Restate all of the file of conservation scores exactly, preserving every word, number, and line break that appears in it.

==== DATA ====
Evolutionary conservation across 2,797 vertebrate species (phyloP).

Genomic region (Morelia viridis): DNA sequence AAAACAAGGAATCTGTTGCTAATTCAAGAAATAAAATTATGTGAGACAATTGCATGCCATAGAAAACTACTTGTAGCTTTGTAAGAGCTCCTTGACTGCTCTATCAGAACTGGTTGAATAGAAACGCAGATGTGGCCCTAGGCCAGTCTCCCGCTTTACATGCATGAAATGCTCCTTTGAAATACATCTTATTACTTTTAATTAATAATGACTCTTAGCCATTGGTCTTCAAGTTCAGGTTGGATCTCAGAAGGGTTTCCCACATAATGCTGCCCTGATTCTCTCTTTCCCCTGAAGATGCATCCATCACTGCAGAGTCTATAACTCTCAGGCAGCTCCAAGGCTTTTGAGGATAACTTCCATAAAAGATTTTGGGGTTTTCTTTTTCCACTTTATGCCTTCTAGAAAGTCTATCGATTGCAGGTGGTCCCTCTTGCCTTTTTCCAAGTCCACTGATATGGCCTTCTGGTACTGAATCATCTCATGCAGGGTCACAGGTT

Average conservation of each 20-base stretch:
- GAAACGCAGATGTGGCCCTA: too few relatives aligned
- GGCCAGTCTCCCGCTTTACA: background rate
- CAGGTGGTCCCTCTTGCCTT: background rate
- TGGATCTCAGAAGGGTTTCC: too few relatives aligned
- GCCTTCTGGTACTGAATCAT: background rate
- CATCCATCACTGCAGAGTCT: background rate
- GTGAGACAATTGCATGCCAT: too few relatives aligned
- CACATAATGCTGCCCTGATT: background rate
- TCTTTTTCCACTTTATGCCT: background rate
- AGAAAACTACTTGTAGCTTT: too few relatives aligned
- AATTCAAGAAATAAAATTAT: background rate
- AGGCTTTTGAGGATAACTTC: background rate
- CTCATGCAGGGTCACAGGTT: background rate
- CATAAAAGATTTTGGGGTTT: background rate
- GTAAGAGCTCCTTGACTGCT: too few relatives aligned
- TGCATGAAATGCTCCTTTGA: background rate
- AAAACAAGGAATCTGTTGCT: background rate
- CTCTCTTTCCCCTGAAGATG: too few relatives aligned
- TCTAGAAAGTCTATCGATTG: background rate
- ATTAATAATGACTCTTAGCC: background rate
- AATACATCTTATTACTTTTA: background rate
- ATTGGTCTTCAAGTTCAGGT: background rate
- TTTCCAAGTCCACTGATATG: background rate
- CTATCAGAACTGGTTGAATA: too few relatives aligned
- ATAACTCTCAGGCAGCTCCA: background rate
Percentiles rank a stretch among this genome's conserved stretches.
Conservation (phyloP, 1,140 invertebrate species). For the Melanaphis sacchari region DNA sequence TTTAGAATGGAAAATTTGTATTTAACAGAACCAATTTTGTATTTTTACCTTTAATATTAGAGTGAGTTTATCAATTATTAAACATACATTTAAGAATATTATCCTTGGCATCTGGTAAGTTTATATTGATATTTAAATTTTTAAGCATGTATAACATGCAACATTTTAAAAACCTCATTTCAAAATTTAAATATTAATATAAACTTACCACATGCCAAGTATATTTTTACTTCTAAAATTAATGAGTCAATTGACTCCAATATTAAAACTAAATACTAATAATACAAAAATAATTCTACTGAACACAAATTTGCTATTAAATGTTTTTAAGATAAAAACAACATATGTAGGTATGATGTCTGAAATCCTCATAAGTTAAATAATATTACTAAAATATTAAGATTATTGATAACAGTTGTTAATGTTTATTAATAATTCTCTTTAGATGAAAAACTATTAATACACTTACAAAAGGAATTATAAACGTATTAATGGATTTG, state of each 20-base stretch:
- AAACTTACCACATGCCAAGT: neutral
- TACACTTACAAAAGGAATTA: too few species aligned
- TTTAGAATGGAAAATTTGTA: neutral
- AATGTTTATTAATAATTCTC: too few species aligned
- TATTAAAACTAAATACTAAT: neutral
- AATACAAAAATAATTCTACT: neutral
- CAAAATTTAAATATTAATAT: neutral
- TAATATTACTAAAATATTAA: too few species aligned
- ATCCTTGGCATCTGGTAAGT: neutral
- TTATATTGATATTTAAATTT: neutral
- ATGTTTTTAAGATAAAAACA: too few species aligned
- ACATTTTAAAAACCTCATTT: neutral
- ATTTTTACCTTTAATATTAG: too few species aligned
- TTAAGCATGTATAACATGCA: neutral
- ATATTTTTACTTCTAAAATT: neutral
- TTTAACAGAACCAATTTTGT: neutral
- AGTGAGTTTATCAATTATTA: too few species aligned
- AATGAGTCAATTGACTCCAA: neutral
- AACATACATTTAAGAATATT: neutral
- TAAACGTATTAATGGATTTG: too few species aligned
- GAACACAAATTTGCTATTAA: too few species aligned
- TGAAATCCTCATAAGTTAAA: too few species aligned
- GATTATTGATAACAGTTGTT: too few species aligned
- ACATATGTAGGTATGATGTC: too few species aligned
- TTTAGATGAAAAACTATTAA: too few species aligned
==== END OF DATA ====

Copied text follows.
Evolutionary conservation across 2,797 vertebrate species (phyloP).

Genomic region (Morelia viridis): DNA sequence AAAACAAGGAATCTGTTGCTAATTCAAGAAATAAAATTATGTGAGACAATTGCATGCCATAGAAAACTACTTGTAGCTTTGTAAGAGCTCCTTGACTGCTCTATCAGAACTGGTTGAATAGAAACGCAGATGTGGCCCTAGGCCAGTCTCCCGCTTTACATGCATGAAATGCTCCTTTGAAATACATCTTATTACTTTTAATTAATAATGACTCTTAGCCATTGGTCTTCAAGTTCAGGTTGGATCTCAGAAGGGTTTCCCACATAATGCTGCCCTGATTCTCTCTTTCCCCTGAAGATGCATCCATCACTGCAGAGTCTATAACTCTCAGGCAGCTCCAAGGCTTTTGAGGATAACTTCCATAAAAGATTTTGGGGTTTTCTTTTTCCACTTTATGCCTTCTAGAAAGTCTATCGATTGCAGGTGGTCCCTCTTGCCTTTTTCCAAGTCCACTGATATGGCCTTCTGGTACTGAATCATCTCATGCAGGGTCACAGGTT

Average conservation of each 20-base stretch:
- GAAACGCAGATGTGGCCCTA: too few relatives aligned
- GGCCAGTCTCCCGCTTTACA: background rate
- CAGGTGGTCCCTCTTGCCTT: background rate
- TGGATCTCAGAAGGGTTTCC: too few relatives aligned
- GCCTTCTGGTACTGAATCAT: background rate
- CATCCATCACTGCAGAGTCT: background rate
- GTGAGACAATTGCATGCCAT: too few relatives aligned
- CACATAATGCTGCCCTGATT: background rate
- TCTTTTTCCACTTTATGCCT: background rate
- AGAAAACTACTTGTAGCTTT: too few relatives aligned
- AATTCAAGAAATAAAATTAT: background rate
- AGGCTTTTGAGGATAACTTC: background rate
- CTCATGCAGGGTCACAGGTT: background rate
- CATAAAAGATTTTGGGGTTT: background rate
- GTAAGAGCTCCTTGACTGCT: too few relatives aligned
- TGCATGAAATGCTCCTTTGA: background rate
- AAAACAAGGAATCTGTTGCT: background rate
- CTCTCTTTCCCCTGAAGATG: too few relatives aligned
- TCTAGAAAGTCTATCGATTG: background rate
- ATTAATAATGACTCTTAGCC: background rate
- AATACATCTTATTACTTTTA: background rate
- ATTGGTCTTCAAGTTCAGGT: background rate
- TTTCCAAGTCCACTGATATG: background rate
- CTATCAGAACTGGTTGAATA: too few relatives aligned
- ATAACTCTCAGGCAGCTCCA: background rate
Percentiles rank a stretch among this genome's conserved stretches.
Conservation (phyloP, 1,140 invertebrate species). For the Melanaphis sacchari region DNA sequence TTTAGAATGGAAAATTTGTATTTAACAGAACCAATTTTGTATTTTTACCTTTAATATTAGAGTGAGTTTATCAATTATTAAACATACATTTAAGAATATTATCCTTGGCATCTGGTAAGTTTATATTGATATTTAAATTTTTAAGCATGTATAACATGCAACATTTTAAAAACCTCATTTCAAAATTTAAATATTAATATAAACTTACCACATGCCAAGTATATTTTTACTTCTAAAATTAATGAGTCAATTGACTCCAATATTAAAACTAAATACTAATAATACAAAAATAATTCTACTGAACACAAATTTGCTATTAAATGTTTTTAAGATAAAAACAACATATGTAGGTATGATGTCTGAAATCCTCATAAGTTAAATAATATTACTAAAATATTAAGATTATTGATAACAGTTGTTAATGTTTATTAATAATTCTCTTTAGATGAAAAACTATTAATACACTTACAAAAGGAATTATAAACGTATTAATGGATTTG, state of each 20-base stretch:
- AAACTTACCACATGCCAAGT: neutral
- TACACTTACAAAAGGAATTA: too few species aligned
- TTTAGAATGGAAAATTTGTA: neutral
- AATGTTTATTAATAATTCTC: too few species aligned
- TATTAAAACTAAATACTAAT: neutral
- AATACAAAAATAATTCTACT: neutral
- CAAAATTTAAATATTAATAT: neutral
- TAATATTACTAAAATATTAA: too few species aligned
- ATCCTTGGCATCTGGTAAGT: neutral
- TTATATTGATATTTAAATTT: neutral
- ATGTTTTTAAGATAAAAACA: too few species aligned
- ACATTTTAAAAACCTCATTT: neutral
- ATTTTTACCTTTAATATTAG: too few species aligned
- TTAAGCATGTATAACATGCA: neutral
- ATATTTTTACTTCTAAAATT: neutral
- TTTAACAGAACCAATTTTGT: neutral
- AGTGAGTTTATCAATTATTA: too few species aligned
- AATGAGTCAATTGACTCCAA: neutral
- AACATACATTTAAGAATATT: neutral
- TAAACGTATTAATGGATTTG: too few species aligned
- GAACACAAATTTGCTATTAA: too few species aligned
- TGAAATCCTCATAAGTTAAA: too few species aligned
- GATTATTGATAACAGTTGTT: too few species aligned
- ACATATGTAGGTATGATGTC: too few species aligned
- TTTAGATGAAAAACTATTAA: too few species aligned